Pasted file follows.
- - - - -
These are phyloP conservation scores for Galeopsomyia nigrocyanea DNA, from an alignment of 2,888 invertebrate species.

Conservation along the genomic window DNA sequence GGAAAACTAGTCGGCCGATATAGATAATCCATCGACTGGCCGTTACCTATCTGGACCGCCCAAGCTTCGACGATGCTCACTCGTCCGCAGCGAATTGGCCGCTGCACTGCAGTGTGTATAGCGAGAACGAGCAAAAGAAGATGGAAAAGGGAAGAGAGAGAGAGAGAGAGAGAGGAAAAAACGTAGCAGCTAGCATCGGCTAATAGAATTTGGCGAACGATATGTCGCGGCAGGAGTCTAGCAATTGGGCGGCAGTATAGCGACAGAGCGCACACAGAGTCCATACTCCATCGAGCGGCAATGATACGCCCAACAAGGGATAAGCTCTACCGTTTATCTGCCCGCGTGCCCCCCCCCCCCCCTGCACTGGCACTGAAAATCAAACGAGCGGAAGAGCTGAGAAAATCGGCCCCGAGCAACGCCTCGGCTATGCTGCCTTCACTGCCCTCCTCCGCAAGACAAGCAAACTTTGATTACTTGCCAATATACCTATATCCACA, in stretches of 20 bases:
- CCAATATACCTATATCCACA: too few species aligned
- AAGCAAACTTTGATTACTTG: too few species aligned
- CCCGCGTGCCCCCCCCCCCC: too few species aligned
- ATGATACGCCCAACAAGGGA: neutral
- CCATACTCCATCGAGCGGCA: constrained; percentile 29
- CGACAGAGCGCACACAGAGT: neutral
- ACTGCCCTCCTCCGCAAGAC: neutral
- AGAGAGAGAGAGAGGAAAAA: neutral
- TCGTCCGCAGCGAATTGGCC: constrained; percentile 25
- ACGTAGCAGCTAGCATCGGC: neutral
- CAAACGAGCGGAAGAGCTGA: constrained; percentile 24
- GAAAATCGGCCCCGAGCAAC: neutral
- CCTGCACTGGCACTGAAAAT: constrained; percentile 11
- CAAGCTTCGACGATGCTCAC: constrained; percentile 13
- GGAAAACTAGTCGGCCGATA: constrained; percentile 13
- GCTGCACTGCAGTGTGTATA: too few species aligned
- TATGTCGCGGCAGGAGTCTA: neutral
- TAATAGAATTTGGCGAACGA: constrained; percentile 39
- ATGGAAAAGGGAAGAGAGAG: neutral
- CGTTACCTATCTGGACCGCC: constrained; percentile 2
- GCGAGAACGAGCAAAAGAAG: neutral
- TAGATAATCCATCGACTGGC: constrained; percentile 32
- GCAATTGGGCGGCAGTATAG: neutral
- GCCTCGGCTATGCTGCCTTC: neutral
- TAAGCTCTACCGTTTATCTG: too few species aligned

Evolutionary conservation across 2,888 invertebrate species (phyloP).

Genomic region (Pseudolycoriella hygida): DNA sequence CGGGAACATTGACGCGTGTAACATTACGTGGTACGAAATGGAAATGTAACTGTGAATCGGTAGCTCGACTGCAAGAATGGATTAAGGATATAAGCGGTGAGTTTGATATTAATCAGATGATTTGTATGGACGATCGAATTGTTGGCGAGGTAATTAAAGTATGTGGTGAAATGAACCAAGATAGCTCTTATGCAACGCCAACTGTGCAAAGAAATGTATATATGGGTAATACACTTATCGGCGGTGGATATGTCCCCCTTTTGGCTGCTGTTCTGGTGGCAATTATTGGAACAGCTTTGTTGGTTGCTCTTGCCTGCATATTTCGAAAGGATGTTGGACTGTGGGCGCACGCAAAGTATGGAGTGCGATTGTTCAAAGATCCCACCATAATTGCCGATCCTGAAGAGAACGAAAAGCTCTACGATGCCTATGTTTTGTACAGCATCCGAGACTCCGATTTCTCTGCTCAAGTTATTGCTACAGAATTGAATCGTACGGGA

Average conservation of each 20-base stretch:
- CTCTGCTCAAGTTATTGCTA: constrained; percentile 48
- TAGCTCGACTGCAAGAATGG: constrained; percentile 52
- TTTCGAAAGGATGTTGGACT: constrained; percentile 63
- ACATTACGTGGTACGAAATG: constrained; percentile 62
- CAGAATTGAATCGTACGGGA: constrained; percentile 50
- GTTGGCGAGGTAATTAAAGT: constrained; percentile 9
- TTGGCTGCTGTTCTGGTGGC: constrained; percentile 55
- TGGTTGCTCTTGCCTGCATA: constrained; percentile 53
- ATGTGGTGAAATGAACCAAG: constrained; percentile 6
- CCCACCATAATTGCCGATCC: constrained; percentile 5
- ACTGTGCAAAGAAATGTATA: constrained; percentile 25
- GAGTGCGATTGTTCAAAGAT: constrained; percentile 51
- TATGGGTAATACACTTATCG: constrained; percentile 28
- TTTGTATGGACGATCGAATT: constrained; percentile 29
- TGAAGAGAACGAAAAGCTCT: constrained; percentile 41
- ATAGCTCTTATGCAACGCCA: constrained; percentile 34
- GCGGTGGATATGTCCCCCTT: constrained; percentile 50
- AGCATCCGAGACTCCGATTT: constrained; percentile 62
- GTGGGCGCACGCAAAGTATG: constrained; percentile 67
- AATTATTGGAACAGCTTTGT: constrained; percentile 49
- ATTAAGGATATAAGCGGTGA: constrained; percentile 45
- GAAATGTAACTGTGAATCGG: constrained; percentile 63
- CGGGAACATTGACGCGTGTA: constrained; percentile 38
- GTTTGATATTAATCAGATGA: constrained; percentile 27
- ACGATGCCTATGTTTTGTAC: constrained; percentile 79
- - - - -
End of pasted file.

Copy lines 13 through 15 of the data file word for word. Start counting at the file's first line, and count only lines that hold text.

- CAAACGAGCGGAAGAGCTGA: constrained; percentile 24
- GAAAATCGGCCCCGAGCAAC: neutral
- CCTGCACTGGCACTGAAAAT: constrained; percentile 11